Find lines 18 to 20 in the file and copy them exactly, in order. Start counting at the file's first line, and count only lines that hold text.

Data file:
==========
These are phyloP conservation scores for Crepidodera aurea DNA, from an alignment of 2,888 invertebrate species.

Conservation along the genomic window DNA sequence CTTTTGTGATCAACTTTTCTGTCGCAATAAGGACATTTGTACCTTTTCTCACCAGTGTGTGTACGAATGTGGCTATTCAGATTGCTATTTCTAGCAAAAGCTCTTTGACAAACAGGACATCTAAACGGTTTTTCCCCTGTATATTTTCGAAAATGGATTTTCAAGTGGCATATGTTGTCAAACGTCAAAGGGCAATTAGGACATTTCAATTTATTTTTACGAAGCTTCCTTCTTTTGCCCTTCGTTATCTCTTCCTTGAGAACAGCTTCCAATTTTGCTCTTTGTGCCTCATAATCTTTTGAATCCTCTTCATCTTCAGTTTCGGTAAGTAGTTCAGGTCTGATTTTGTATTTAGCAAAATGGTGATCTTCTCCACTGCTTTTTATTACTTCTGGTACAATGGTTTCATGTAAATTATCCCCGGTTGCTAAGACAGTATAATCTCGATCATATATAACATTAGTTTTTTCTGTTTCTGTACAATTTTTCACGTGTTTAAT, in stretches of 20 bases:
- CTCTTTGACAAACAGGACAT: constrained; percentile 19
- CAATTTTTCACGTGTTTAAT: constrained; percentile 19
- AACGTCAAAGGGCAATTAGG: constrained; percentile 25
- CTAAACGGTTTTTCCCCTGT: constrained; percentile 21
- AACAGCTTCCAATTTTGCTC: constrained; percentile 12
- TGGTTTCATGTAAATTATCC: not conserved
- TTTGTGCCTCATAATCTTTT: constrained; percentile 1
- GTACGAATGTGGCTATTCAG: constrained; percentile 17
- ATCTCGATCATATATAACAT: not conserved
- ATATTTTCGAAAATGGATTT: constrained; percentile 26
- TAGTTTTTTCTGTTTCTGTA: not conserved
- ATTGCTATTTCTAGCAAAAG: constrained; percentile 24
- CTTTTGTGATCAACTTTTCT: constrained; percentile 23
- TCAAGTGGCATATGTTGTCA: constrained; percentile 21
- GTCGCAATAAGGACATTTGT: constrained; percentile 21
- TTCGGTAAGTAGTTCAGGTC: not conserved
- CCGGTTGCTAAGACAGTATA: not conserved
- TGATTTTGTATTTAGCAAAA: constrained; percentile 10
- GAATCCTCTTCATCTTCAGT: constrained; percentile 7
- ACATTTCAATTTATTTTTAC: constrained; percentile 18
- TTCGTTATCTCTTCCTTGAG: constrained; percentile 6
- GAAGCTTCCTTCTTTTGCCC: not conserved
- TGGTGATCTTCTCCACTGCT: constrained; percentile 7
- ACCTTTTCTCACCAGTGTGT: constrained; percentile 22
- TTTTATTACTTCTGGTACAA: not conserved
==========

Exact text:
- TTCGGTAAGTAGTTCAGGTC: not conserved
- CCGGTTGCTAAGACAGTATA: not conserved
- TGATTTTGTATTTAGCAAAA: constrained; percentile 10